It's an old line that there are two sides to every story. The Black Caviar yarn had a dozen. Probably more.
As much as we'll cherish the memory of perhaps the greatest racehorse most of us will see, no one could ever forget the priceless contribution trainer Peter Moody added to the canvas.
Bart Cummings is pricelessly glib, Gai Waterhouse can talk under wet cement, her father, the late Tommy Smith, could entertain for hours if it pleased owners and the media.
Tommy was the master of the oneliner - "I wouldn't answer the phone for an owner, but I'd get out of the bath for a journalist."
None of them have come within 15 lengths of Peter Moody for availability, humility, humour in the face of crushing pressure, grace and total dedication to the wellbeing of a mare that took him to the stars.
Which adds an interesting twist to the tail of this wonderful tale.
Rider Luke Nolen says Black Caviar felt on top of the world winning the TJ Smith at Randwick last Saturday.
Moody says he knew the show was over when he saw an exhausted Black Caviar return to the Randwick birdcage. Those two don't fit.
Is there something we're not being told? Such is the respect for Moody and the entire team, including 'Nelly's' New Zealand trackwork rider Paddy Bell, that question may never be asked. Or answered.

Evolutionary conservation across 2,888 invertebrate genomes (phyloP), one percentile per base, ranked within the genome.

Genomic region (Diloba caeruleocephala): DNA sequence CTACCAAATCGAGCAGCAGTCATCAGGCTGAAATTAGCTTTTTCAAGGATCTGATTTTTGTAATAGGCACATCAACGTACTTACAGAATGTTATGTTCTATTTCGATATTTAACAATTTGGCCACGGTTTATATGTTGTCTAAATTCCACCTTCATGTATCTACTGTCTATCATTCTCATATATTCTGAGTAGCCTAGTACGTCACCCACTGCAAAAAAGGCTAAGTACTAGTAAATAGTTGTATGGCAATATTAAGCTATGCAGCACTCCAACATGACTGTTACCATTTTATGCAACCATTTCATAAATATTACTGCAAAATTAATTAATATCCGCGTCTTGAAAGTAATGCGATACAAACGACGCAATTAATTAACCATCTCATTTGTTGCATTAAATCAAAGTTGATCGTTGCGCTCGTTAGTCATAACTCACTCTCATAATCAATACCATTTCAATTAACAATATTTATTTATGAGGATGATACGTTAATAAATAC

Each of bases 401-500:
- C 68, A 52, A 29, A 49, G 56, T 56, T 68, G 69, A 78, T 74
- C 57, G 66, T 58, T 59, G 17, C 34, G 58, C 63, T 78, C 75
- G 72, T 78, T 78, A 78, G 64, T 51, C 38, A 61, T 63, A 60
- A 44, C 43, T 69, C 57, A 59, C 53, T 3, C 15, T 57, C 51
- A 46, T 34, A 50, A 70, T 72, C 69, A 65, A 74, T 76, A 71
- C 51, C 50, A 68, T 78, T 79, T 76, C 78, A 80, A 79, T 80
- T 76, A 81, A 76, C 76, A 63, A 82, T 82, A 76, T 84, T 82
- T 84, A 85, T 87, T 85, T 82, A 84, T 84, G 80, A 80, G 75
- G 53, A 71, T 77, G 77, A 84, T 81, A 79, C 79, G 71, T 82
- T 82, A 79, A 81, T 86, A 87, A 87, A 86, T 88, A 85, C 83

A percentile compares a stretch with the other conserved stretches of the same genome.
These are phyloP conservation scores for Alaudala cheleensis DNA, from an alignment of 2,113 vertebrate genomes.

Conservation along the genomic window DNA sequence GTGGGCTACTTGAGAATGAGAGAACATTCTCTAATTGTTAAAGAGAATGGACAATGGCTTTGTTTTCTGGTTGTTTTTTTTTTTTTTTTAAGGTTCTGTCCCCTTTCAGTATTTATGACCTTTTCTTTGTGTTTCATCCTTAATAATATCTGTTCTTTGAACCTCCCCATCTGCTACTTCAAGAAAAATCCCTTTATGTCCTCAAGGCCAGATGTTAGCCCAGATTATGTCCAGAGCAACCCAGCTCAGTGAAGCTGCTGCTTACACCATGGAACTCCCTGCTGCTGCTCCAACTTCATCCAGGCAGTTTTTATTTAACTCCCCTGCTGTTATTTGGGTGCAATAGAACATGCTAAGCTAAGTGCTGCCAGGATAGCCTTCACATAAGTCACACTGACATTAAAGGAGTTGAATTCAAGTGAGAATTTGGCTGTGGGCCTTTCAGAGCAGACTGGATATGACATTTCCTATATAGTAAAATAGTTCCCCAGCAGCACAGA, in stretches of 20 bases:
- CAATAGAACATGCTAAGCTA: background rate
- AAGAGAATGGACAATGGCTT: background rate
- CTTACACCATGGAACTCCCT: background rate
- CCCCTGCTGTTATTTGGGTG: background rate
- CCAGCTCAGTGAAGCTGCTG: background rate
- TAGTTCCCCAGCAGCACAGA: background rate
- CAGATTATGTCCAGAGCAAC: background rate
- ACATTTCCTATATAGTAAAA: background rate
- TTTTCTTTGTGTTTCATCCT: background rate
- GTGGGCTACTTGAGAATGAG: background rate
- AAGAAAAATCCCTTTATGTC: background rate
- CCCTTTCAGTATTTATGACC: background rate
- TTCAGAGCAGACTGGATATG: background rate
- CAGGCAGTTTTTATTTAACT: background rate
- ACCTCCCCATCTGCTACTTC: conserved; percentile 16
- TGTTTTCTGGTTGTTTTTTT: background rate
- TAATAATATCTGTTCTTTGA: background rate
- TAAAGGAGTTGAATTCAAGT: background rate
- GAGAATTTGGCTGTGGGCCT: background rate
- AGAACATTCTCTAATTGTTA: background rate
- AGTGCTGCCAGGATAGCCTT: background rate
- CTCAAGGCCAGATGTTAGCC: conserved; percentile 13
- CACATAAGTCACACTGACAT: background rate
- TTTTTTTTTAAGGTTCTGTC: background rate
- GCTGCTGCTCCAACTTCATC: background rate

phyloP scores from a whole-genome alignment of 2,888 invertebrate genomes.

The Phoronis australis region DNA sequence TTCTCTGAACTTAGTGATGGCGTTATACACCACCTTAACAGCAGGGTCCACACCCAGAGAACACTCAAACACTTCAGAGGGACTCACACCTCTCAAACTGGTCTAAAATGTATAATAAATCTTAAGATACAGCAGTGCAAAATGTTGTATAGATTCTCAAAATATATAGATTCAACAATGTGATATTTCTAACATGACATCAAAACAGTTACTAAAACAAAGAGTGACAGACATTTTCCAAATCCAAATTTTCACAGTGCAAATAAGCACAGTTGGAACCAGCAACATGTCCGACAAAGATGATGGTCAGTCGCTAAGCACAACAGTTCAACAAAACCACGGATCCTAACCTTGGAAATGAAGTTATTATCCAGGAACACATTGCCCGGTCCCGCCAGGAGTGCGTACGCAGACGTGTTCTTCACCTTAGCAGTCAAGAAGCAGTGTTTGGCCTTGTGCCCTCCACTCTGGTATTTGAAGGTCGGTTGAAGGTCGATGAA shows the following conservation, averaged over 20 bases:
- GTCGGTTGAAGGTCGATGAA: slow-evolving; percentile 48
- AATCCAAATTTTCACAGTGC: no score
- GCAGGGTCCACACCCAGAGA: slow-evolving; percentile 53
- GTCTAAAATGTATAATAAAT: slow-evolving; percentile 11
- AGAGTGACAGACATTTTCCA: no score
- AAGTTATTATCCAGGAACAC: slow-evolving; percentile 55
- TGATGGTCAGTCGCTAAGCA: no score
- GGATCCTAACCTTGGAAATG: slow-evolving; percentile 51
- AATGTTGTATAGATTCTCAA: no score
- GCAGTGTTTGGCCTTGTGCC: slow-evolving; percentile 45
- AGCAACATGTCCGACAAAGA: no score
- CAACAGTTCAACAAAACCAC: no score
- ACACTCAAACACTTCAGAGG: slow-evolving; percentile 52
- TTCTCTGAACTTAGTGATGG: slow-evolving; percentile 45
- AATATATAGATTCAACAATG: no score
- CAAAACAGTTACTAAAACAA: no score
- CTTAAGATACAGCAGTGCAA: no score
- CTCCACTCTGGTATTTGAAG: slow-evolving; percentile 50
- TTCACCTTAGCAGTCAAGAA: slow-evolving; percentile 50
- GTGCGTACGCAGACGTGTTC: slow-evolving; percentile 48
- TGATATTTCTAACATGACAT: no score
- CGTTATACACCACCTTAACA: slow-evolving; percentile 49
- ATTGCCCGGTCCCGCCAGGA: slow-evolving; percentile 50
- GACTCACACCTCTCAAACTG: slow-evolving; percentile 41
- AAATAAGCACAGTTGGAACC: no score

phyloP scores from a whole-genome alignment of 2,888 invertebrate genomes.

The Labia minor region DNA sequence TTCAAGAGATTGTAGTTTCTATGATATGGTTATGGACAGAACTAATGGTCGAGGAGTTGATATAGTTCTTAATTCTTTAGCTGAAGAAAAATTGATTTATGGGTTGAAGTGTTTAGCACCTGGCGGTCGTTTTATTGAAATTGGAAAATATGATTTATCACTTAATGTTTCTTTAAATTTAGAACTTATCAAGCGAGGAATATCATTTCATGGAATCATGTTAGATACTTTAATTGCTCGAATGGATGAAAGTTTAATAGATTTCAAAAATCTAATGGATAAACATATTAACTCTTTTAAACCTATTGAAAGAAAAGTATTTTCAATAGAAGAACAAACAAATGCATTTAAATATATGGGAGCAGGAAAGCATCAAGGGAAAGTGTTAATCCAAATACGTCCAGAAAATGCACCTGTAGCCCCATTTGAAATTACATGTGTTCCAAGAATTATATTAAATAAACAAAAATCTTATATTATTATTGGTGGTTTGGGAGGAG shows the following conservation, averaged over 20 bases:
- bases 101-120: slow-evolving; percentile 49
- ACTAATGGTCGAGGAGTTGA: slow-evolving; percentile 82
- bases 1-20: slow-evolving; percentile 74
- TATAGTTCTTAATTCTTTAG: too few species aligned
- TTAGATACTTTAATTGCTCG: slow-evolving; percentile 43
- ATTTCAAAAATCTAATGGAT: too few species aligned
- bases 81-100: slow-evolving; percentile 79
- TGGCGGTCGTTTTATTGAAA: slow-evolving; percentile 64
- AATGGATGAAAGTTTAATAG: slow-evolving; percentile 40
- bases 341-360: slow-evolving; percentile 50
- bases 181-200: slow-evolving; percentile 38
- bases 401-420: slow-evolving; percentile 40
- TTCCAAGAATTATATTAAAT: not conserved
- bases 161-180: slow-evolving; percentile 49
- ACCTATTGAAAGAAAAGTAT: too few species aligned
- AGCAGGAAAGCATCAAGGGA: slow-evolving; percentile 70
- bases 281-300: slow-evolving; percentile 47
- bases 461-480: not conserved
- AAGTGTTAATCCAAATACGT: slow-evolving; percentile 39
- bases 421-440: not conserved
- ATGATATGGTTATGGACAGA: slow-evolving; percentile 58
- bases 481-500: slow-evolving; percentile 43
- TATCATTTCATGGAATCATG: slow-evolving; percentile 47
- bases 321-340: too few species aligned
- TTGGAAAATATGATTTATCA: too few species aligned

When Black Caviar literally fell in to win at Royal Ascot in June last year, it was weeks before we learned that pre-race the great mare had been so far over the top and buggered as to be close to being described as sick. Only the pressure of representing an entire nation forced the team to race her.
Whatever the reason for this sudden, unexpected halt, it will be one hundred per cent the right decision. If Moody has one regret it would be that he will now be unable to take Black Caviar back to England in top form.
The public love the big, rugged Queenslander's ability to inject humour into almost any situation.
And his honesty. He totally gives of himself. Asked how the retirement would affect him personally, Moody said: "It will be a lot less enticing getting out of bed at 3.15am knowing Nelly won't be there, ever again. But it might help me give up the cigarettes."
He might be interested to see our odds board on that bet type.
How special was she? "I think [with] every horse you train you have a dream. We've all had horses that showed the world and delivered an atlas. She showed the world and delivered the world."
Strangely, one of the last words will be from a magnificent cartoon in Melbourne's Herald Sun this week.
It depicts a reclining Black Caviar on a lounger in front of a fire with a speech bubble from her mouth: "Will retirement be difficult? Darling, I've retired more horses than anyone."
Ain't that the truth.
Ask the unluckiest horse ever in Australia - Hay List.
Today, Black Caviar's salmon and black colours will be worn for the last time when she canters down the Caulfield straight in a final parade to say goodbye. It will be a mistake to forget your handkerchief.